ambiguity

EnglishEdit

 
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EtymologyEdit

From Middle English ambiguite, from Old French ambiguite (French ambiguïté), from Latin ambiguitas, equivalent to ambiguous +‎ -ity

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NounEdit

ambiguity (countable and uncountable, plural ambiguities)

  1. (countable) words or statements that are open to more than one interpretation, explanation or meaning, especially if that meaning cannot be determined from its context.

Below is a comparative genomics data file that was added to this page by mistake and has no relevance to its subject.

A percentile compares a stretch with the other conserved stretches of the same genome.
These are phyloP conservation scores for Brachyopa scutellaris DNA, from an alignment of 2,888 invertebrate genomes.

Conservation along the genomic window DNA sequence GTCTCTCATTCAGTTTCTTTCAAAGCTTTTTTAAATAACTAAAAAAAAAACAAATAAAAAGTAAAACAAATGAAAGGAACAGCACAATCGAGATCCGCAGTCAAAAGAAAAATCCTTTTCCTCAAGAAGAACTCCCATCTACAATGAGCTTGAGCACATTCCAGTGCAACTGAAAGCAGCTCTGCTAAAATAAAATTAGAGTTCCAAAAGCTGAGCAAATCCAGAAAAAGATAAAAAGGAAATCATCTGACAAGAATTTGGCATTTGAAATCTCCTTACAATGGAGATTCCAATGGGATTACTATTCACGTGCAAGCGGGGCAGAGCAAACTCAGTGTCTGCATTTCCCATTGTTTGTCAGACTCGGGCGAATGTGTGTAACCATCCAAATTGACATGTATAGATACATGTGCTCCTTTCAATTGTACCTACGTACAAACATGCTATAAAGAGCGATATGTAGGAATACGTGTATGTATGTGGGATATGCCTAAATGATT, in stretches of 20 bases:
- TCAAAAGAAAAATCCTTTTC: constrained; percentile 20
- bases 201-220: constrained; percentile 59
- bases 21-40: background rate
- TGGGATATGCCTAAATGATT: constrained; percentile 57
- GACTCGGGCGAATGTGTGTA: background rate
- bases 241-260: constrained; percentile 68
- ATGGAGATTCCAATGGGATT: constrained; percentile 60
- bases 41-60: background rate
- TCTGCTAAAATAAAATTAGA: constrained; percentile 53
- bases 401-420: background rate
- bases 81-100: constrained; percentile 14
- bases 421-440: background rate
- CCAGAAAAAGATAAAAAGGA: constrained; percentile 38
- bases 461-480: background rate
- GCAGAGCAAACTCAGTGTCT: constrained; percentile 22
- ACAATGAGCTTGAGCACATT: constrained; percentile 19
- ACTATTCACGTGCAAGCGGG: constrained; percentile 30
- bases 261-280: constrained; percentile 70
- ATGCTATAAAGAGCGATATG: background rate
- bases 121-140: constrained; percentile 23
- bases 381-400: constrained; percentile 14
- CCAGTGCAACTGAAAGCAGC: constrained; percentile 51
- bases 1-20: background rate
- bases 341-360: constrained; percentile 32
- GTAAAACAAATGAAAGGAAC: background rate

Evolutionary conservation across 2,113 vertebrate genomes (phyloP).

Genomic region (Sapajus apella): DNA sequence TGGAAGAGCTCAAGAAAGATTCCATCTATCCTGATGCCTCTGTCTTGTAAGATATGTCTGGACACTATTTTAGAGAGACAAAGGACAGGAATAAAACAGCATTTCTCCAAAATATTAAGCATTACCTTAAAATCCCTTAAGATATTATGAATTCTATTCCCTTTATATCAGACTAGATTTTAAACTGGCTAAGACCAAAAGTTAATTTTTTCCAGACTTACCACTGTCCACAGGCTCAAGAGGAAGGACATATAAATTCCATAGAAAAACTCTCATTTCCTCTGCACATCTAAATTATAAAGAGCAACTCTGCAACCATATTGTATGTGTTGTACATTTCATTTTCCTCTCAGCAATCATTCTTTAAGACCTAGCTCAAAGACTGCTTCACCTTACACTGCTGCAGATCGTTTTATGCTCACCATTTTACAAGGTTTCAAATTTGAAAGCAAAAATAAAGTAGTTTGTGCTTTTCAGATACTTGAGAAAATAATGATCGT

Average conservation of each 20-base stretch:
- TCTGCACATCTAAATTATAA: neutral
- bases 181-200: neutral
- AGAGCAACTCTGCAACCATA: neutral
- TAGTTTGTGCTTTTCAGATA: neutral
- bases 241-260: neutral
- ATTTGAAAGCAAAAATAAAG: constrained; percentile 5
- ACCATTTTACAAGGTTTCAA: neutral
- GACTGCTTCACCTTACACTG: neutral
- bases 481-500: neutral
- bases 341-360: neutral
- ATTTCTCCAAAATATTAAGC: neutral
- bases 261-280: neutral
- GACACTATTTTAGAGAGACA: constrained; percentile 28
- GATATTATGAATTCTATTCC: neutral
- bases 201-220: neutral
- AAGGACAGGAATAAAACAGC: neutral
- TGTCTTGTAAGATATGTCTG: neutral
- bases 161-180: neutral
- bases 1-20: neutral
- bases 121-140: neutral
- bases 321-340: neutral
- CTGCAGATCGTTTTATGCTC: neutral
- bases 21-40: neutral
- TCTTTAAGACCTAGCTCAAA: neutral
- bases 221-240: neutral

His speech was made with such great ambiguity that neither supporter nor opponent could be certain of his true position.
  2. (uncountable) The state of being ambiguous.
    • 1513, Henry Bradshaw, Edward Hawkins, editor, The Holy Lyfe and History of Saynt Werburge: Very Frutefull for All Christen People to Rede (Remains Historical & Literary Connected with the Palatine Counties of Lancaster and Chester Published by The Chetham Society; volume XV), [] The Chetham Society, published 1848:
      Whan this ſayd monument diſcouered was / Suche a ſuauite and fragrant odoure / Aſcended from the corps by ſingular grace / Paſſyng all worldly ſwetnes and ſauour / That all there present that day and hour / Suppoſed they had ben / in the felicite / Of erthely paradiſe / without ambiguite.

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